03 April 2014

Cynopsis Media

"You have to eat someone else's pizza," says Bruce Lefkowitz, EVP, Fox Cable Entertainment Networks. "Cable budgets aren't growing the same way they did in the 1990s. Last year, there were eight slices in the pie and we got one slice. This year, the company says we need one and a half slices, but the owner is still only making one pie. So you have a lot of people eating each others' pizza."

And while cable networks may be flexible in finding ways to appeal to buyers, the overarching challenge is finding a way to prove consistent, aggregate viewership across multiple platforms to ad buyers. "It's about, 'How do we all get our arms round the fragmented viewing of linear product'" says Horizon Media's Dave Campanelli, SVP, director of national TV. "It's important for networks to protect the ecosystems of their products, and not let them get lost across different outlets."

Naturally, this competition has led to a lot of out-of-the-box thinking. Networks now routinely creatively ally with advertisers for individualized ads (think Geico's gecko on a Viking ship, tying in with History's Vikings). Other ideas that have enticed buyers recently include event-ized, live programming, adjunct web content and roadblocking series across a cable channel family's networks (think Cosmos on ten 21st Century Fox nets, including Fox, FX and National Geographic).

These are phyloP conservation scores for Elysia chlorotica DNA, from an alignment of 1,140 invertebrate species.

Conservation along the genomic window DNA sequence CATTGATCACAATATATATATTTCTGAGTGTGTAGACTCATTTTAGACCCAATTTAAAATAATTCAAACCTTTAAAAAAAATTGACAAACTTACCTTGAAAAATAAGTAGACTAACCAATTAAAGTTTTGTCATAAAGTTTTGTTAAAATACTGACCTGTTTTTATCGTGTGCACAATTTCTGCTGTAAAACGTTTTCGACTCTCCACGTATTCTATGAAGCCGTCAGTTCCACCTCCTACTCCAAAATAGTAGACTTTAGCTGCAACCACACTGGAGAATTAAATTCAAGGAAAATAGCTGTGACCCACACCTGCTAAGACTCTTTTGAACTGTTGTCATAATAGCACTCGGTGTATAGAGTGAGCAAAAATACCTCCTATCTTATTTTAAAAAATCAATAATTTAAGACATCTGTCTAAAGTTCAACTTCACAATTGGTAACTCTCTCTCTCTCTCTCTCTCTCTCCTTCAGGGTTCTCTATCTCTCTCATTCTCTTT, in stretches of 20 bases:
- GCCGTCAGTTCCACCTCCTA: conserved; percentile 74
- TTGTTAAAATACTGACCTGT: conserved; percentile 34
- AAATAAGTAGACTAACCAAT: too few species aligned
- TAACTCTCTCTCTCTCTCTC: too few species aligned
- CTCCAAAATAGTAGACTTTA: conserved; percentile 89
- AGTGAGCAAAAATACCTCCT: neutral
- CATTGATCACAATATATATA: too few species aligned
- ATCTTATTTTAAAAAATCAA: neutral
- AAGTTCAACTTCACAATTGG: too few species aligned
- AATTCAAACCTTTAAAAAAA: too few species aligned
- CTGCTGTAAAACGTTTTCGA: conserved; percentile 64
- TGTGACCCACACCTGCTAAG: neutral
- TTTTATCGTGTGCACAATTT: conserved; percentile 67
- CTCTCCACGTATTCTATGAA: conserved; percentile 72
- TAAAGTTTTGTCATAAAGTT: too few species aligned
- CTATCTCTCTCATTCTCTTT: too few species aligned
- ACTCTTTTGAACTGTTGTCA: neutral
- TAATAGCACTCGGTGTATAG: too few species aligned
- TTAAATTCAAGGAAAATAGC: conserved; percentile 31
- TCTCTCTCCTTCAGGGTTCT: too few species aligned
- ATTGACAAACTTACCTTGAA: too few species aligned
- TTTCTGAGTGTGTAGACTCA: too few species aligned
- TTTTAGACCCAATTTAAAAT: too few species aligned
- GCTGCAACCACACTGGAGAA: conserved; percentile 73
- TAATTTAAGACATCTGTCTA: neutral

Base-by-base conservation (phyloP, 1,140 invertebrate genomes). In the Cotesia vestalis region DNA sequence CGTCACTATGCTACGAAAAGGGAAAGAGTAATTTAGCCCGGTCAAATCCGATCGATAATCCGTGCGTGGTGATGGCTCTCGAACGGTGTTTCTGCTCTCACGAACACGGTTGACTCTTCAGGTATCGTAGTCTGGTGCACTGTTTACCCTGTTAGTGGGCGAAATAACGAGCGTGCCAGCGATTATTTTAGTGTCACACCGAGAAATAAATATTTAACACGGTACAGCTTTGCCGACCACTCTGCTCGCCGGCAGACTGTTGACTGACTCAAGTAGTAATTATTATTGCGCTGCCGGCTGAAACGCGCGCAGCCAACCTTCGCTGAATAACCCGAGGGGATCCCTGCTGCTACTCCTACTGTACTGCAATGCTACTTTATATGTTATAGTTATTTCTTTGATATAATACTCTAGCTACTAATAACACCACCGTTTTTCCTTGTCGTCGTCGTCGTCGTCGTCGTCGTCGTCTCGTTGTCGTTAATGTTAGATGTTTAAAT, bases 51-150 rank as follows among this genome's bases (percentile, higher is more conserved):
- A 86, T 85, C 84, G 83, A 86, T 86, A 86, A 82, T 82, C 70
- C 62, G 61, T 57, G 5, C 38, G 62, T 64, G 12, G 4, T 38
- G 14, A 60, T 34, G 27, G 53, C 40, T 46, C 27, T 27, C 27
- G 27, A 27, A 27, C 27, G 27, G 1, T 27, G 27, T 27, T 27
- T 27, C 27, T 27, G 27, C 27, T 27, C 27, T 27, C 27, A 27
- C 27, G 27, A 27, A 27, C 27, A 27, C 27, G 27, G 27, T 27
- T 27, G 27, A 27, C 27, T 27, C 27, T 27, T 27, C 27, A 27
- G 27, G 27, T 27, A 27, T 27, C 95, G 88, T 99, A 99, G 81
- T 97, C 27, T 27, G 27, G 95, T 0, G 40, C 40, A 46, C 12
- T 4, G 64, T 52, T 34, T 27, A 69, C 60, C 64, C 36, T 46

"Advertisers are looking for something that gives them an association with the show," says Arlene Manos, AMC Networks' president, national ad sales, pointing to how The Walking Dead theme was featured in a Microsoft ad, or a tie-in between Portlandia and Subaru that resulted in in-show product placement and Subaru-sponsored webisodes.

For Scripps Networks, the ads in its 2000+ hours of live programming each year are so targeted that viewers don't see them as intrusions. "(Our viewers) like the advertising," says Jon Steinlauf, EVP ad sales and marketing at Scripps Networks Interactive. "There's an interest in the advertiser as resource, as opposed to it being clutter and interruption." At Scripps, he says, ads are "vertical print models," the way they are in magazines. "Some people buy magazines for the advertising," he says. "We have that same quality."

Other networks focus on branding first and foremost: Hallmark Channel has successfully colonized the holiday space and earns the network record ratings and top demo slots for "Countdown to Christmas" programming, including 12 original Christmas season movies in 2013. "Events like 'Holiday' are a marketer's dream," says Bill Abbott, president and CEO, Crown Media Family Networks. "What better brand to associate yourself with than Hallmark"

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